It’s tough to save money.

Each time you swipe your credit card you feel guilty. You know you’re digging yourself further into debt–or missing the opportunity to save.

But, it’s hard. You work hard for your money and life isn’t only about saving it. The problem is that if you don’t save enough money you’ll sabotage your financial future.

So how can you stop this vicious cycle?

Save money in a way that doesn’t feel like saving.

I’ve been there and still experience financial setbacks. Luckily, I’m still able to save enough money despite these setbacks. You can say I’ve learned how to trick myself into saving money.

There are no shortcuts. But, by using these tactics you’ll save money more money too.

Let’s jump right in.

Create your north start to save more

What’s the point of saving money if there’s no real purpose behind it?

Most people fail to save because they lack a clear purpose.

Are you saving for a house? Are you saving for retirement?

But, even setting clear goals isn’t enough—they need to mean something. If they don’t you’ll be most likely to quit along the way.

For example, if you value security, having an emergency fund is a good goal to have. You’ll be less worried about losing your job and more committed.

Don’t overwhelm yourself with too many goals. Instead, pick 1–2 meaningful goals. Then, break them down into smaller goals.

After you’ve broken them down, write them in a journal to keep track of them daily. Once you’ve reached your goals, set new ones. This will not only help you save more but build your confidence with money.

Stop trusting yourself to save money

As mentioned before, I still have financial setbacks.

I end up purchasing things I don’t need and my Amazon Prime account has dozens of orders each month. Despite my bad financial habits, I’m still able to save a fair amount of money.


By setting up automatic transfers. 

Most banks offer a way to do automatic transfers. But, before you set up automatic transfers you need to know your cash flow. Otherwise, you’ll end up with negative balances or transfer money out of your savings account.

Even if you’re only able to save even $50 each month, you’d save $600 annually. This is money that’s wasted on subscriptions or at restaurants.

It’s important that you create an external savings account, this way you won’t be able to view your money. Before you know it you’ll have been saving hundreds each year all without much effort. Start saving a small amount of money so you can adjust your spending also.

Eliminate things you don’t need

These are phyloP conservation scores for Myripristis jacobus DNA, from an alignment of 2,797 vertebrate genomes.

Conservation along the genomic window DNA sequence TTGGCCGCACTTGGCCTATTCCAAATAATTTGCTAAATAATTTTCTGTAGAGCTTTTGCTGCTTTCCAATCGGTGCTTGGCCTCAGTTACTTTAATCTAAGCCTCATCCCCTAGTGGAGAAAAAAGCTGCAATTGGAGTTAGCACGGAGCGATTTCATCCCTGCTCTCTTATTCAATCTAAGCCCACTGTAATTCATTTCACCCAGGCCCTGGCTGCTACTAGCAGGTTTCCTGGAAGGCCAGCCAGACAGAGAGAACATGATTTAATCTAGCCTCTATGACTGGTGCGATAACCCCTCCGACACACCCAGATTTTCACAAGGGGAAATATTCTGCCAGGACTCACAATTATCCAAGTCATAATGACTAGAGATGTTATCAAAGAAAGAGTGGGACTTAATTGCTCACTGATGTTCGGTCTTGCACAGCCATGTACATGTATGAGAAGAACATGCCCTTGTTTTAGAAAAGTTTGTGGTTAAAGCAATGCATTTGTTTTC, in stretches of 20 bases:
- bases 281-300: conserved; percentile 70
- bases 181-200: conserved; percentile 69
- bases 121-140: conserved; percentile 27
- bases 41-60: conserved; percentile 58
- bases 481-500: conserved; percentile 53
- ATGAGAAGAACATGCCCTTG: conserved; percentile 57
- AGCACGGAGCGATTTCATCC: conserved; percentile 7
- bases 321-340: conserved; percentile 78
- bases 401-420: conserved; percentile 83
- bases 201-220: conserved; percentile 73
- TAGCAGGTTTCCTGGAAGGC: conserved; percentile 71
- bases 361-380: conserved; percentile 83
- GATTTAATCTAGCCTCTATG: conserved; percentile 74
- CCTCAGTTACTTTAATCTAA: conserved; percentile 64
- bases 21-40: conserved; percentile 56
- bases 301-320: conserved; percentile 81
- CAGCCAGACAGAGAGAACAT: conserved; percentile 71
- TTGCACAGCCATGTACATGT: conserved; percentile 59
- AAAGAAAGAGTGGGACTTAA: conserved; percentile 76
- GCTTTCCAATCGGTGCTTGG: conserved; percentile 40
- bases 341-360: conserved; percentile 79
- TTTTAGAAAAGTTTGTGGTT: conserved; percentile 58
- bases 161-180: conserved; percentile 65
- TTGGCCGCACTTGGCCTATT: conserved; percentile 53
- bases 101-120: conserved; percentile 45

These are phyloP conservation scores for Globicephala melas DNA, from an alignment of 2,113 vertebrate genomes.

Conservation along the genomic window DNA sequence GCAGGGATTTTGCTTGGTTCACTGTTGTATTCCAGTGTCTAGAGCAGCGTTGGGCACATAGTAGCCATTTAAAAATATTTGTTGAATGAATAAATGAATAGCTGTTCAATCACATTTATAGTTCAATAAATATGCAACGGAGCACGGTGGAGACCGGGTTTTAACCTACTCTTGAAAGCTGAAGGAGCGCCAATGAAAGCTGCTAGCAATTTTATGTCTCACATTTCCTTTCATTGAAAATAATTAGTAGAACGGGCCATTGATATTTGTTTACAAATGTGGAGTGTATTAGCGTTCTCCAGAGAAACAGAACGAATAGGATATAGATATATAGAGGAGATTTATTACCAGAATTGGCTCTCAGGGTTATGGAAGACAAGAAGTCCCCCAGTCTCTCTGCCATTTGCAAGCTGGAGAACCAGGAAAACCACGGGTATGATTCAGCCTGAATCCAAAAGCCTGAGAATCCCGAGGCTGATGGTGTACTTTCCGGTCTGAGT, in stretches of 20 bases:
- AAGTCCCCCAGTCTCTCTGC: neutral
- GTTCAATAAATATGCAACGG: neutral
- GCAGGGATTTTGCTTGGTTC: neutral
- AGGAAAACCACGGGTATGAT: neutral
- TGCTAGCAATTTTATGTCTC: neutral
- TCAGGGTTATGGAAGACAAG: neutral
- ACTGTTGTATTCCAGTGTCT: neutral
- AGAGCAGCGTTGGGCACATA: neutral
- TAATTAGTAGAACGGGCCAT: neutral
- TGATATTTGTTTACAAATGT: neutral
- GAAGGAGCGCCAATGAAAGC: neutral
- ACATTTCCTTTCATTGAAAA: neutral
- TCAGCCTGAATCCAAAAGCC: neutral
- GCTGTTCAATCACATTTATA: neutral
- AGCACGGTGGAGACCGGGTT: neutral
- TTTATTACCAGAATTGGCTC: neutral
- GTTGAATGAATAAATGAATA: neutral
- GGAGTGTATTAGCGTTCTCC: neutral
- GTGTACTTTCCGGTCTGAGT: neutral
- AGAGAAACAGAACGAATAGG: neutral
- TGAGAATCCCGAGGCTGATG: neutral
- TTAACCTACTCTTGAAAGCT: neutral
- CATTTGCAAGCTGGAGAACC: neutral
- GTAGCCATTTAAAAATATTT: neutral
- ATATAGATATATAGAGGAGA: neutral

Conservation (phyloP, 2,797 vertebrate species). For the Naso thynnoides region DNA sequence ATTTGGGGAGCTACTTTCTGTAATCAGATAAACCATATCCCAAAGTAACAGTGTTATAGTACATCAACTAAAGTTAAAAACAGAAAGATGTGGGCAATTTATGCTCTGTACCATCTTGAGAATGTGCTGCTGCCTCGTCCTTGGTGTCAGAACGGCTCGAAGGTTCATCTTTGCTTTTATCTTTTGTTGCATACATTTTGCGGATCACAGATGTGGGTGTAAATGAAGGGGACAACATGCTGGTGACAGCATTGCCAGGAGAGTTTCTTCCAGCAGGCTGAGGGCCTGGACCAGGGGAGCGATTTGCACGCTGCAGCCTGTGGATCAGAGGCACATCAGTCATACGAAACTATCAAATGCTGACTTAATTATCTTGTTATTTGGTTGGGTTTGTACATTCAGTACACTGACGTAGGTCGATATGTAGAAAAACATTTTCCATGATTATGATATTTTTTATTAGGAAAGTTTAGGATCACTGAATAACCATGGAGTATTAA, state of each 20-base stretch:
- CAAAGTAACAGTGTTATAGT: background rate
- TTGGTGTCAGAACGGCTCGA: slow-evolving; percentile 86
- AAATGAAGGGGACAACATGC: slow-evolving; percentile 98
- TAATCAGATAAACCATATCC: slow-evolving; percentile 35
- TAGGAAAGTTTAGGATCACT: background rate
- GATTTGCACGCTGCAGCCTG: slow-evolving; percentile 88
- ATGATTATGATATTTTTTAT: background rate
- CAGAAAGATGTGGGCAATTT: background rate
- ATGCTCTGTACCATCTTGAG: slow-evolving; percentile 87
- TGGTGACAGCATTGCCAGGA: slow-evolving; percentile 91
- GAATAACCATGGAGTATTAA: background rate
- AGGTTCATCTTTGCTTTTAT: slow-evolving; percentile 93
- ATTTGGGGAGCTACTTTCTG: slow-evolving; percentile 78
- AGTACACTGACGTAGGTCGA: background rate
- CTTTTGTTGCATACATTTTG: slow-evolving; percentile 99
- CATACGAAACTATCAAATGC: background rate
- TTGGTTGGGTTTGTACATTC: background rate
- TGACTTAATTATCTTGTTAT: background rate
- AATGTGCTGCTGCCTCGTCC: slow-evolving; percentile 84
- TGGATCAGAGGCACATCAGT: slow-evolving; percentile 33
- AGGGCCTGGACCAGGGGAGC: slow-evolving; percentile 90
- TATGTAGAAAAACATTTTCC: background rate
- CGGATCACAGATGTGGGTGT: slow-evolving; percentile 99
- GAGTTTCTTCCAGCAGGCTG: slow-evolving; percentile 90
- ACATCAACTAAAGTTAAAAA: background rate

Search your house for items you don’t need.

There are thousands of items in your house that are only taking space–sell them instead. Here are some ideas to help you get started:

  • Jewelry
  • Unused
  • Gift Cards
  • Empty boxes

Selling things you no longer need isn’t rocket science, but it will require a time commitment. Figure out when during the week you have the most time to list your items on websites like eBay or Letgo. Soon you’ll have a cleaner house and more money to save.

Save your extra money in an external savings account. Use some of this extra money to spend as you please.

Negotiate your way to more money

Are you paying the least amount possible for your expenses?

If you haven’t negotiated your expenses in the last six months, odds are that you aren’t. 

Subscriptions like Netflix or Amazon Prime, are almost impossible to negotiate. But, get creative with how you save by sharing services with family and friends. You should also negotiate your cell phone, car insurance, and other monthly expenses.


Call your service providers. If you’re nervous about calling your service providers for a discount, start small. For example, first, call them up to make sure your account is in good standing. Then, work your way up by asking your service provider for any tips on saving money

Slowly building your confidence works because you won’t let fear stop you from taking action.

But, even if you’re a terrible negotiator you can still get discounts without calling. Use services like Trim to negotiate your expenses on your behalf. Set a quarterly reminder in your calendar to remind yourself to negotiate your bills

Who knows, within the next 10 minutes you could be saving over $100 or more from your services.